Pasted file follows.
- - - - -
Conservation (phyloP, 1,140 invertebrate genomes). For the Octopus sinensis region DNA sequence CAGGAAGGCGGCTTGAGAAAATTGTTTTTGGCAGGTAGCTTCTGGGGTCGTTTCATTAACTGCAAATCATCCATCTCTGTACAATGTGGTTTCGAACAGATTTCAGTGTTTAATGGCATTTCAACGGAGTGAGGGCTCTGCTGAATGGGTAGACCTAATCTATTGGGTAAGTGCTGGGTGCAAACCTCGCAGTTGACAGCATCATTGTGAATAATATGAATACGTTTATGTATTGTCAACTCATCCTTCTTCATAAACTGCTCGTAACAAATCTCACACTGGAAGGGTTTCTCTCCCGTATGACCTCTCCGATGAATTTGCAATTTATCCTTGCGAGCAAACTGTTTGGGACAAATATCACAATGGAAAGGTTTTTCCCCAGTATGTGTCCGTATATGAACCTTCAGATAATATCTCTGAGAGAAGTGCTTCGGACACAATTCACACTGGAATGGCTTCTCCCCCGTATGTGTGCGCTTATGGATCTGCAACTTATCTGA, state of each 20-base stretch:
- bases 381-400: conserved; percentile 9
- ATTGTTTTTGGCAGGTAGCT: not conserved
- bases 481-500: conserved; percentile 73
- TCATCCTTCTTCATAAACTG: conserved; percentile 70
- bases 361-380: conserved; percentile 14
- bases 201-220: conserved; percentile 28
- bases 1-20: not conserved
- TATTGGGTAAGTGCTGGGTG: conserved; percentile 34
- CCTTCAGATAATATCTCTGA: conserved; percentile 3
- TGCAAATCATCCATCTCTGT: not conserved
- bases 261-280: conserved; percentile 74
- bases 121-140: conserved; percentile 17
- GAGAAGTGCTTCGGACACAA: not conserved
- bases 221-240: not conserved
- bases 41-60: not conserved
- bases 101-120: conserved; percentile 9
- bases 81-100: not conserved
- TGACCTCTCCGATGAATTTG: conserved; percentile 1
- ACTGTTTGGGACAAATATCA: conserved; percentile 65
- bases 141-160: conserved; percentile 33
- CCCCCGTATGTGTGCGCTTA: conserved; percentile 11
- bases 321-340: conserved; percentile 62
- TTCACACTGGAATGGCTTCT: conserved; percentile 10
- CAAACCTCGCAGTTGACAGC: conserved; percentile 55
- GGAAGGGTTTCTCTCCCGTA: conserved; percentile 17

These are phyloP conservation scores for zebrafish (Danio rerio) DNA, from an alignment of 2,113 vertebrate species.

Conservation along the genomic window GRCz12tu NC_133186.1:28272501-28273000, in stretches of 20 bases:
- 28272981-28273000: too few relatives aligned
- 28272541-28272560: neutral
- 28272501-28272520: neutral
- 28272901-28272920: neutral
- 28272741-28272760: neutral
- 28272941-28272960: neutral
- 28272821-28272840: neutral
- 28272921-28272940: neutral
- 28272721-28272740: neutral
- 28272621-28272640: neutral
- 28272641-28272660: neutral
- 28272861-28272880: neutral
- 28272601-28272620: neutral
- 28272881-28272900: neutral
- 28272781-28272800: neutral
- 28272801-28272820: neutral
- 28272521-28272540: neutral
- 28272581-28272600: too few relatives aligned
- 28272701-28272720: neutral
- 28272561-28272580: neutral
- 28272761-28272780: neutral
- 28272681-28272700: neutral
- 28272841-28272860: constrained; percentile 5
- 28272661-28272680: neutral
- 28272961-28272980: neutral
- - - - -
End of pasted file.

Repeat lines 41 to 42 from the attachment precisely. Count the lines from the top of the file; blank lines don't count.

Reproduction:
- 28272601-28272620: neutral
- 28272881-28272900: neutral